Clotil Walcott’s work continues today under Ida Le Blanc and Clotil’s grand-daughter Carla Walcott, the Grievance Officer at NUDE which exists on the barest minimum of dues.
Fortified with nothing more than the Minimum Wage Act and NIS regulations, NUDE relies largely on moral suasion in mediating disputes between domestic employees and their bosses.
Even with its very tight resources, however, NUDE has begun the very important task of mapping the domestic employee community so that all of us, but especially policymakers, would better understand the sector.
On September 7, on what would have been her 90th birthday, NUDE will commemorate the life of the remarkable Clotil Walcott who devoted her life to building up those for whom the glass ceiling is the floor on which their more privileged sisters stand. Perhaps, to salute this labour pioneer, Minister McLeod will attend and announce a date on which an amendment to the IRA will be tabled in Parliament to recognise domestic employees as workers. At last.
Tribute to Clotil Walcott from Red Thread and the Red Thread Network, Guyana: Tuesday, November 20, 2007
Clotil Walcott inspired us even before we met her. It was her work in Trinidad and Tobago campaigning for domestic workers to be recognized as workers that spurred us on to try to organize with domestic workers in Guyana for fairer wages and working conditions. We invited Clotil to come and meet the domestic workers we had started to meet with and she immediately agreed. When she met with the women she told them and us about her experience organizing with domestic workers in Trinidad and Tobago and advised us to organize. Although we failed in that first effort because we did not know how to overcome the fear the women felt about losing their jobs in an economy where jobs for grassroots women were even scarcer than in Trinidad and Tobago, we learned a lot from Clotil that we never forgot. We are using what we learned from her up to now in our campaigning for a living income and affordable access to goods and services for housewives, domestic workers, shop assistants, security guards, bartenders, old age pensioners, women on public assistance – Guyanese women of Indian, African and Amerindian descent who are unwaged and low-waged.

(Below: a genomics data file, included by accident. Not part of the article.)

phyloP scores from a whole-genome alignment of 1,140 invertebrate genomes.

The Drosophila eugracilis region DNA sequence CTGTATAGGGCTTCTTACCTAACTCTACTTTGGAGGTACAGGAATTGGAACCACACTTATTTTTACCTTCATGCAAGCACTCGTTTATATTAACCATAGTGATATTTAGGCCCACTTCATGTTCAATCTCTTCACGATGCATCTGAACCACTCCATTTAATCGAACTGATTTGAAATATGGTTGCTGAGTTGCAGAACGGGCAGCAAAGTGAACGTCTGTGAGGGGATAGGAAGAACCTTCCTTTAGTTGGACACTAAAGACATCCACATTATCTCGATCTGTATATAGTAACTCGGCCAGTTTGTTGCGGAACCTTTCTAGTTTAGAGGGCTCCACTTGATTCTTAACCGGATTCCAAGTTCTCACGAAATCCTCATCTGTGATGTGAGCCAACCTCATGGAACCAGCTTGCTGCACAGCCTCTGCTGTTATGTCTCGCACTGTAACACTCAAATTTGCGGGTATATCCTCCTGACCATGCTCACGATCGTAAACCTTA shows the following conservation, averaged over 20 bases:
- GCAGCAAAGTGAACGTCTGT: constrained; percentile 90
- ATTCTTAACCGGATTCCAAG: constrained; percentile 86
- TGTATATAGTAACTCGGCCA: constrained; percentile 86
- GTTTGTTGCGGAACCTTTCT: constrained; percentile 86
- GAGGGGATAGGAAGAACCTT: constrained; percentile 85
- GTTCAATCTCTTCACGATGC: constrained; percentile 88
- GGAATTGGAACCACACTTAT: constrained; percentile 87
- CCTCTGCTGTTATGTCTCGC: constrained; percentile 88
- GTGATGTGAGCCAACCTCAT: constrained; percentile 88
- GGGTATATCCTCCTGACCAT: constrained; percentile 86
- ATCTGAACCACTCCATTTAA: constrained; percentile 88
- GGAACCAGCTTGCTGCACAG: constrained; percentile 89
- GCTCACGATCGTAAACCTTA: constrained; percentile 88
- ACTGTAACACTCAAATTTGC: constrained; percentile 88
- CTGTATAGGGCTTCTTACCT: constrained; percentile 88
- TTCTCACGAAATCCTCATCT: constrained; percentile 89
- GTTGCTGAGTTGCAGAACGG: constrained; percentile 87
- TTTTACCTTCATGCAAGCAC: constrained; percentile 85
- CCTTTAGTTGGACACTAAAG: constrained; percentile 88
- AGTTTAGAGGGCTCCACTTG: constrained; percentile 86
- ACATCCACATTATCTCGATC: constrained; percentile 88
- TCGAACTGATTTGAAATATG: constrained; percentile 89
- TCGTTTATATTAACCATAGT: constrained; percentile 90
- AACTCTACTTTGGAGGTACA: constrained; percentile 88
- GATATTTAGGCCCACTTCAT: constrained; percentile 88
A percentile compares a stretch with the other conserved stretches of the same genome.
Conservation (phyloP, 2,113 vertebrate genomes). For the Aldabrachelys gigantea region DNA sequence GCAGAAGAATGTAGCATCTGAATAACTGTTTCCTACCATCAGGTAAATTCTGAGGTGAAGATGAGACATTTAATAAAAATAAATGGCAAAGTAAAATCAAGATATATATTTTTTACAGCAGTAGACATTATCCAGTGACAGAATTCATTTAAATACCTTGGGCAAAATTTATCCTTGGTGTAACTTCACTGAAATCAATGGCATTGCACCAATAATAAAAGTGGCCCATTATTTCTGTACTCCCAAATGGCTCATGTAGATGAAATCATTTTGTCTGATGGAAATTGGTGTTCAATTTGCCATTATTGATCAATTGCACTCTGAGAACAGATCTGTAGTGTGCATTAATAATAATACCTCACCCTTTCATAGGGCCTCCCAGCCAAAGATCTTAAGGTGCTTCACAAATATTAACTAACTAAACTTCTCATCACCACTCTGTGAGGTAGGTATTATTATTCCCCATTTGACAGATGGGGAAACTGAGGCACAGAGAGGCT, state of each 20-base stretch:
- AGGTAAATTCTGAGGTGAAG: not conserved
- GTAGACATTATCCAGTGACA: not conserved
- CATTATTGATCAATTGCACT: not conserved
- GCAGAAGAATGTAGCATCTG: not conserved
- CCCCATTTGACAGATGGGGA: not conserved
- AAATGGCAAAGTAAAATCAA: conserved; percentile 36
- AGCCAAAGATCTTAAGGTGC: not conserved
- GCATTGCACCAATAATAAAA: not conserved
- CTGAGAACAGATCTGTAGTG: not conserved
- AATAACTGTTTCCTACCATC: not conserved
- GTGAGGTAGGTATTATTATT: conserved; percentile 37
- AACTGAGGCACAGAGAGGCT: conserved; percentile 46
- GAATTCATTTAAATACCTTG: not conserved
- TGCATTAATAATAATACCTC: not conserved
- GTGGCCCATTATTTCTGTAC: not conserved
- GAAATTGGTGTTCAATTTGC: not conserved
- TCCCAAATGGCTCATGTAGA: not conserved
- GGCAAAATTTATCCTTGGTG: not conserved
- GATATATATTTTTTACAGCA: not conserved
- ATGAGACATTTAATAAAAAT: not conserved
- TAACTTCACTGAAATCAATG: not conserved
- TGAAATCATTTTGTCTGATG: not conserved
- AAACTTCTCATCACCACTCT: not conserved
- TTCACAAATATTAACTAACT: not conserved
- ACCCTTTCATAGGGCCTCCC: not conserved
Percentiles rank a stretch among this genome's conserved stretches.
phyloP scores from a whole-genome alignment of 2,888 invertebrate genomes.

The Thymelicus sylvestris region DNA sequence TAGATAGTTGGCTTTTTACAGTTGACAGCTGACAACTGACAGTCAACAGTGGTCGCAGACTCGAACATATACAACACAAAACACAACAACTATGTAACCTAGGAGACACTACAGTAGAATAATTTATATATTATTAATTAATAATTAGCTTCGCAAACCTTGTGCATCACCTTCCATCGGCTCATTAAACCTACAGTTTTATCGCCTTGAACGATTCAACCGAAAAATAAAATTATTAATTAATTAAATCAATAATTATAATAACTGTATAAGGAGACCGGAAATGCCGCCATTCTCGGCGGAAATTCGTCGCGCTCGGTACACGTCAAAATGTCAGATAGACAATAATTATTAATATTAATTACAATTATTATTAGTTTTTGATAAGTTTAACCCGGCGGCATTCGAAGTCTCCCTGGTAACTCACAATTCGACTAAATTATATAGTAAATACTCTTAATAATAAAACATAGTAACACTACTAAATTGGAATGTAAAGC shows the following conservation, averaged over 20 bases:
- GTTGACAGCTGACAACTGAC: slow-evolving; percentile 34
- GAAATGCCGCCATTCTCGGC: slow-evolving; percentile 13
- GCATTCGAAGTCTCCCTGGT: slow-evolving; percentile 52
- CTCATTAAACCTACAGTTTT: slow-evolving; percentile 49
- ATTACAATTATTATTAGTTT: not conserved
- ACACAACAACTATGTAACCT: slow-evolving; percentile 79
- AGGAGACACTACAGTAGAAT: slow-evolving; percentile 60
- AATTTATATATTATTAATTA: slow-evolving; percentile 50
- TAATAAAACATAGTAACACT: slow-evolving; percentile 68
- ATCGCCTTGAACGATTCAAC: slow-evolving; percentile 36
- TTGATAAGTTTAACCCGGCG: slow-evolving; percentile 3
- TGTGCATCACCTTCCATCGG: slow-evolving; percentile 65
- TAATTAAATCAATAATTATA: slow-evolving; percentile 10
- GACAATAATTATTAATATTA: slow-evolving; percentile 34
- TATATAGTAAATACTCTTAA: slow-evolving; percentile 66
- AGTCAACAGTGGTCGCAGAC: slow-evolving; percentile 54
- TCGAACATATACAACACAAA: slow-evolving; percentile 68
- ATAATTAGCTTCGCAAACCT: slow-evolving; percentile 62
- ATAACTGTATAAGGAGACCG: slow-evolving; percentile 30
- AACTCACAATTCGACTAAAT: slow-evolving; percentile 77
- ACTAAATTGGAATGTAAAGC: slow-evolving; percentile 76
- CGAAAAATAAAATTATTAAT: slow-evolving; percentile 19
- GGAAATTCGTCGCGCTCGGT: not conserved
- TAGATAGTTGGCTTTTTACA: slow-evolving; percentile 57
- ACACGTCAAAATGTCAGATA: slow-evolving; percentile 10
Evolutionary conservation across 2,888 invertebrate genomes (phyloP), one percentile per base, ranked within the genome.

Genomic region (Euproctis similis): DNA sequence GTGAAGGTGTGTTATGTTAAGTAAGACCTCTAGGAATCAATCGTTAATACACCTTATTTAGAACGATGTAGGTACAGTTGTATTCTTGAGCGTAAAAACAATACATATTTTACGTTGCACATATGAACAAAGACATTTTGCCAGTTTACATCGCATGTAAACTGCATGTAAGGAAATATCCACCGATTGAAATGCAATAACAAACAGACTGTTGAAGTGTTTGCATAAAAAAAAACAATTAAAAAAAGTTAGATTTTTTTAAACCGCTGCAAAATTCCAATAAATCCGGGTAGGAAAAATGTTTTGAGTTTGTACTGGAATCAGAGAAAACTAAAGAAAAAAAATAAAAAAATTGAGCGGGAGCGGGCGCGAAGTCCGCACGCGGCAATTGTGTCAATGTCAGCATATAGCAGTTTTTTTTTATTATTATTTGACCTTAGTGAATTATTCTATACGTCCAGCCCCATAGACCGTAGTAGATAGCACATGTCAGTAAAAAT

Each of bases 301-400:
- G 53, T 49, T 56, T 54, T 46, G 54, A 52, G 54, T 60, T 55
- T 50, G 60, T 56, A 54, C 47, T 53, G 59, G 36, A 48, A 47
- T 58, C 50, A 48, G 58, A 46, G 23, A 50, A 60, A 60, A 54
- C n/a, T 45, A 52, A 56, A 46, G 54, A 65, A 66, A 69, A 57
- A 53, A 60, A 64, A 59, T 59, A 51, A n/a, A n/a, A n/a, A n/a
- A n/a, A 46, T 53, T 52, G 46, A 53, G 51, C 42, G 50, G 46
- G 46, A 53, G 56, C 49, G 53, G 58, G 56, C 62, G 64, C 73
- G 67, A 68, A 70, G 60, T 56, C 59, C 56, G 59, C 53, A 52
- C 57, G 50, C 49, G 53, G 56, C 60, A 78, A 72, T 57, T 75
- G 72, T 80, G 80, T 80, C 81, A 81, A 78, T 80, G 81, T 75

More than anything else, what we have tried to learn from Clotil Walcott is not to be afraid, not to be intimidated by people – women or men – who have more education and power in society than us.
For us, the work that Clotil Walcott did was the most important work any woman could do. Hers was the work that can transform society, that can help us bring about a world where, in the words of the Global Women’s Strike, we “invest in caring, not killing”. This is why a few years ago we nominated her for the CARICOM women’s award and we still believe that it should be awarded to her. As grassroots women, we want this once-in-a-lifetime grassroots woman recognized!
Clotil, we will always remember you as you were when we met you – no-nonsense, brave, vibrant, bright, energetic, determined. We will always remember you with respect. We will always remember you with love.